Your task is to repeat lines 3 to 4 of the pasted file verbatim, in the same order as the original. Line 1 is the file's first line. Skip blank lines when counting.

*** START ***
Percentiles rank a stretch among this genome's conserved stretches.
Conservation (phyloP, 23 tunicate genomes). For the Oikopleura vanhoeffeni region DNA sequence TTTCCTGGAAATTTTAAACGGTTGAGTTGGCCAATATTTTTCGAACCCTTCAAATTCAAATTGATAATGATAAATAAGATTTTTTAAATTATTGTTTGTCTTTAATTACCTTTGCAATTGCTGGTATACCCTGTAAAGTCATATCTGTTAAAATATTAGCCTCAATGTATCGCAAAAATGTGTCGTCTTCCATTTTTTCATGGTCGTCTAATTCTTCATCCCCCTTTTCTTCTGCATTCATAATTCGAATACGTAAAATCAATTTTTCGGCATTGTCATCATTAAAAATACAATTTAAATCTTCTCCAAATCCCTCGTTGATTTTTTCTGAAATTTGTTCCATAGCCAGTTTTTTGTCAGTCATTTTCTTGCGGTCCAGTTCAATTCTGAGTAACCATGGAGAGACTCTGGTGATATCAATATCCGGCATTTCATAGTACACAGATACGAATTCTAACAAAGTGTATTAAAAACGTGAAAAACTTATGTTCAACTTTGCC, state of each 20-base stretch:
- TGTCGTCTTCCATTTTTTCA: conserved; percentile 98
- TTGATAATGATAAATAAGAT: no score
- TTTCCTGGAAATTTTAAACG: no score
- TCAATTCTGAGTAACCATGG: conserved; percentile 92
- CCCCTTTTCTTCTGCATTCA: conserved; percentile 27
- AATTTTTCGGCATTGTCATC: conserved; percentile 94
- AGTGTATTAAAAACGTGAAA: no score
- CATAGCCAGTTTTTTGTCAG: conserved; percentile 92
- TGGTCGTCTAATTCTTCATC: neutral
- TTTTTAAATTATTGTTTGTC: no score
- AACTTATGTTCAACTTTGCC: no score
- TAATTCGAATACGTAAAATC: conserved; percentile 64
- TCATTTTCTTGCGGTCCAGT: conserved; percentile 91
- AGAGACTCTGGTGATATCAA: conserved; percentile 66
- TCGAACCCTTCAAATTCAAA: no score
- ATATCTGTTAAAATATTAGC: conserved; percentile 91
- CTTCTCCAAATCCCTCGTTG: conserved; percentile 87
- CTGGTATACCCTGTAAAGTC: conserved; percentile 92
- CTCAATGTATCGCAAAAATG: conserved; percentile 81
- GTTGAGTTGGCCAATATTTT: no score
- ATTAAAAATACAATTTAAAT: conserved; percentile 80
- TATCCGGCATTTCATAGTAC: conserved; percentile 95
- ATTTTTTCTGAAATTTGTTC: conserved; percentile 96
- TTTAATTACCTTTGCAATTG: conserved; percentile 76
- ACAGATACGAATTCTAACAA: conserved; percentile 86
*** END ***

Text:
- TGTCGTCTTCCATTTTTTCA: conserved; percentile 98
- TTGATAATGATAAATAAGAT: no score